Monday, January 17, 2011

Leash Laws

Thanks for the supportive weigh-in on Will and discipline. Sometimes, just posting about an issue seems to help resolve it. Possibly it's the release of emotions and anxiety that change my attitude, which in turn, changes his.

We had to leave another play date on Friday, but we were there for a good hour before the infraction occurred. It also happened just as I sat down to nurse Emma. It doesn't take Freud to figure that one out. I just worked very hard at being as diligent and as consistent as possible these past few days (not that I wasn't being consistent before, I just made extra sure).

I also finally busted something out that my MIL had given me right before Emma was born: the leash.

Now, I'll be honest. When she gave me this thing, I tried to subtly look to see if she'd also included the gift receipt. I wasn't gonna leash Will. He is the kid that stays close by to me. He is usually contained in a stroller or cart. I always hold his hand or carry him in a parking lot or dangerous situation.

In the past month, however, there have been two times when I have had to chase Will down and there has been a kindly stranger that has intervened to corral him. If those strangers hadn't been around, things could have ended differently. The fact that, even for a few seconds, I wasn't in control and he was in danger haunted me.

I decided that he just wasn't ready to roam free, so it was back in a cart or stroller. But that isn't possible all of the time. And it's not really as much fun doing a necessary errand with a screaming child in the cart.

So, I dug through Emma's closet and found the leash. It's a fancy leash, actually a wrist band that connects us with a retractable cord. It's black and neon green and looks super cool. But it's still a leash.

I looked at it and felt trepidation. Had it really come down to this? Had it really come down to leashing my child? After all, one of my pre-kid statements was, "I will never put my child on a leash."

As Will grew and became more independent, I found myself looking at the "backpack" type leashes and even put one in the cart from time to time at the store. I always put it back because, ultimately, I still was on top of the situation. Lately, I can't say that I 100% will be able to keep him safe without the use of a leash.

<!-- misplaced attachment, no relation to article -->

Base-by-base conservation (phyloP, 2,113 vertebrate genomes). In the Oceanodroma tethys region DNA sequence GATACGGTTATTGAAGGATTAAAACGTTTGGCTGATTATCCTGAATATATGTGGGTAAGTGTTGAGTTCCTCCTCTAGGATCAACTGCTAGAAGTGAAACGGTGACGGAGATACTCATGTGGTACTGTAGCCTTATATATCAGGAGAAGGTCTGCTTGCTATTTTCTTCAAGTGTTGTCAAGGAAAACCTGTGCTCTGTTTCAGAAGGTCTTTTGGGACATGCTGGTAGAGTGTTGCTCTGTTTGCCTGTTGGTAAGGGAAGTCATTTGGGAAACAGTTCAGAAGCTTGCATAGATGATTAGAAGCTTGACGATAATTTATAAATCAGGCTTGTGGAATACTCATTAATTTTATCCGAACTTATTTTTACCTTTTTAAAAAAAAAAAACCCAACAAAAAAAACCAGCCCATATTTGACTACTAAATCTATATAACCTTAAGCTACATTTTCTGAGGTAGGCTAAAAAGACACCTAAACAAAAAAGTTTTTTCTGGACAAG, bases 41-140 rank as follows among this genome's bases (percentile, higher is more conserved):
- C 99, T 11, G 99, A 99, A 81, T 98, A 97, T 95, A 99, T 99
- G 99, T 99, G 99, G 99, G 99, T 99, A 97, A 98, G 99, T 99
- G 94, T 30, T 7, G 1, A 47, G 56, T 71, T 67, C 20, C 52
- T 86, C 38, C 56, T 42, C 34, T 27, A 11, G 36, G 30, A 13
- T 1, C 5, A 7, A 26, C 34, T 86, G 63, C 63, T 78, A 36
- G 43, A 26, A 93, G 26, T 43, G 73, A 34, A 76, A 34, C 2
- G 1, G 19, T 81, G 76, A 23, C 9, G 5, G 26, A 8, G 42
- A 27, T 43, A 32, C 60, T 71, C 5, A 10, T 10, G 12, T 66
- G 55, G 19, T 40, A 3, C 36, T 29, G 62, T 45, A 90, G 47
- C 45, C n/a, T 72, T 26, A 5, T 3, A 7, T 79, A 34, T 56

Even though he was never in any true danger in these past two episodes, I saw how quickly it could happen. I saw how it takes just one second to go from being in control to being in an emergency situation.

So I put the leash in the diaper bag so that it would be there the next time we were in a situation where I felt as if I needed the extra security. That time came Friday night.

M woke up Friday with a horrible flu bug. He was out of commission for the day. I got the kids out of the house to give him some rest. We went to the mall to return some things and let Will play at the kiddie play area. I used the double stroller for that outing and he was contained and safe. Then, on the way home, I decided to take the kids into a Baja Fresh to get some dinner. This is one of those very situations where safety becomes an issue. I have a diaper bag, Emma in her car seat so I could set her down in the restaurant, and Will to manage by myself. It was a crowded parking lot and a small, crowded restaurant where a double stroller would not be appreciated - or even fit. I reached for the Ergo and realized that it was sitting on top of the washer at home. . . waiting to be laundered after an unfortunate incident involving Emma's first sweet potatoes. So, I reached for something else. . . the leash.

Will thought it was pretty cool to put on our matching "bracelets." He thought the retractable cord was fun, too. The walk across the parking lot was great. He was contained and safe.

We walked into the restaurant and again, it was great. He could walk in a three foot radius from me, so he felt the illusion of freedom, and I felt the reality of safety.

We got in line and there were two younger guys in front of us (man, I feel old calling them younger, when they were probably early twenties. . . but I digress) and one of them barked at Will and said, "Hey, buddy, are you a doggie?"